Engaging Young Children

Lessons from Research about Quality in Early Childhood Education and Care

image of Engaging Young Children

The first years of life lay the foundations for a child’s future development and learning. Many countries have increased their financial support for provision of early childhood education and care (ECEC) over the past years. More recently, the focus of debate has been shifting from expanding access to affordable ECEC to enhancing its quality.  A growing body of research suggests that the magnitude of the benefits for children will depend on the level of quality of early childhood services, with especially strong evidence in the case of disadvantaged children.

In light of budgetary constraints, policy makers require the latest knowledge base of the quality dimensions that are most important for ensuring children's development and early learning. However, current research is often narrow in focus or limited to programme-level or national-level conclusions. This book expands the knowledge base on this topic. It draws lessons from a cross-national literature review and meta-analysis of the relationship between early childhood education and care structure (e.g. child-staff ratios, staff training and qualifications), process quality (i.e. the quality of staff-child interactions and developmental activities), and links to child development and learning.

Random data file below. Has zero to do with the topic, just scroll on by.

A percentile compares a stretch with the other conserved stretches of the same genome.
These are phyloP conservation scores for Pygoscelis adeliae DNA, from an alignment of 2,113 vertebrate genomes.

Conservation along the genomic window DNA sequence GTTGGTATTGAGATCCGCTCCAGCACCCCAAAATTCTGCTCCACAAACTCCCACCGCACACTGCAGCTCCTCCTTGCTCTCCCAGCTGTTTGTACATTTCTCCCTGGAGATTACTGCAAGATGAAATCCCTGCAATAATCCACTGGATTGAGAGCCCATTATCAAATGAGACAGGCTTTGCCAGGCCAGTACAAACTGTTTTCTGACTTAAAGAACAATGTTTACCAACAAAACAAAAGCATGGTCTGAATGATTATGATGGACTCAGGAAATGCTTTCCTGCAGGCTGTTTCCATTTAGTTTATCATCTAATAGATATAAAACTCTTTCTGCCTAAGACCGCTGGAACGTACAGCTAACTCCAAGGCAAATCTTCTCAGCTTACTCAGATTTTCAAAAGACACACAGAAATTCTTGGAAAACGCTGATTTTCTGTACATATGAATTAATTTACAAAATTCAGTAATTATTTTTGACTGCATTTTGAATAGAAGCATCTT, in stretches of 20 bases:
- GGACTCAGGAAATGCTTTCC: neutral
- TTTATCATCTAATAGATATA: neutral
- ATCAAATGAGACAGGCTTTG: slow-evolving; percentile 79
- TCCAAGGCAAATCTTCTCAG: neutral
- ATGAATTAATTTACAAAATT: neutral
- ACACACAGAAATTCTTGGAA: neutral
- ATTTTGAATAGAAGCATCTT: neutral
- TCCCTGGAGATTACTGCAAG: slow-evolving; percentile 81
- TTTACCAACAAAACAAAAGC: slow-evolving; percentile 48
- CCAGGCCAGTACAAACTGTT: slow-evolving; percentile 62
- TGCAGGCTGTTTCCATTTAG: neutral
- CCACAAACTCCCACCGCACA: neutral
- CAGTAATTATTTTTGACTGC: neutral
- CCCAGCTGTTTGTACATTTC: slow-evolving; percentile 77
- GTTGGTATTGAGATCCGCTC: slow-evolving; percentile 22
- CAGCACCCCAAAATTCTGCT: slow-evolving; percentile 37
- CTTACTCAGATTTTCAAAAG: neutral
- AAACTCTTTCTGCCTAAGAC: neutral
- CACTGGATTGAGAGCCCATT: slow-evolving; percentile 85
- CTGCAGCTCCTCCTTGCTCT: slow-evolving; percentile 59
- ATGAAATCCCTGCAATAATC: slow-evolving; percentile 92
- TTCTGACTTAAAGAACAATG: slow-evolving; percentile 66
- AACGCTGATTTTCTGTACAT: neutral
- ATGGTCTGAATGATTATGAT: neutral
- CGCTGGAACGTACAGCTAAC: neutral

This report concludes with key insights, as well as avenues for further research. It was co-funded by the European Union.



Overview: Promoting quality early childhood education and care, child development and learning

Research shows that quality early childhood education and care (ECEC) affects children’s development and learning. There is consensus that process quality, such as the quality of staff-child interactions and developmental activities, is the primary driver of gains in children’s development through ECEC. This report builds on a cross-national literature review examining the relations between structural indicators, such as child-staff ratios, and process quality in settings for children aged 3 to 5, aged 0 to 2, including family daycare settings. It also provides insights from a new meta-analysis of the linkages between quality and child learning and development. This overview chapter describes how ECEC provision has expanded and emphasises the importance of better understanding and defining ECEC quality. It highlights key findings and explains their linkages to policy levers such as standards and governance; workforce development and working conditions; data and monitoring.


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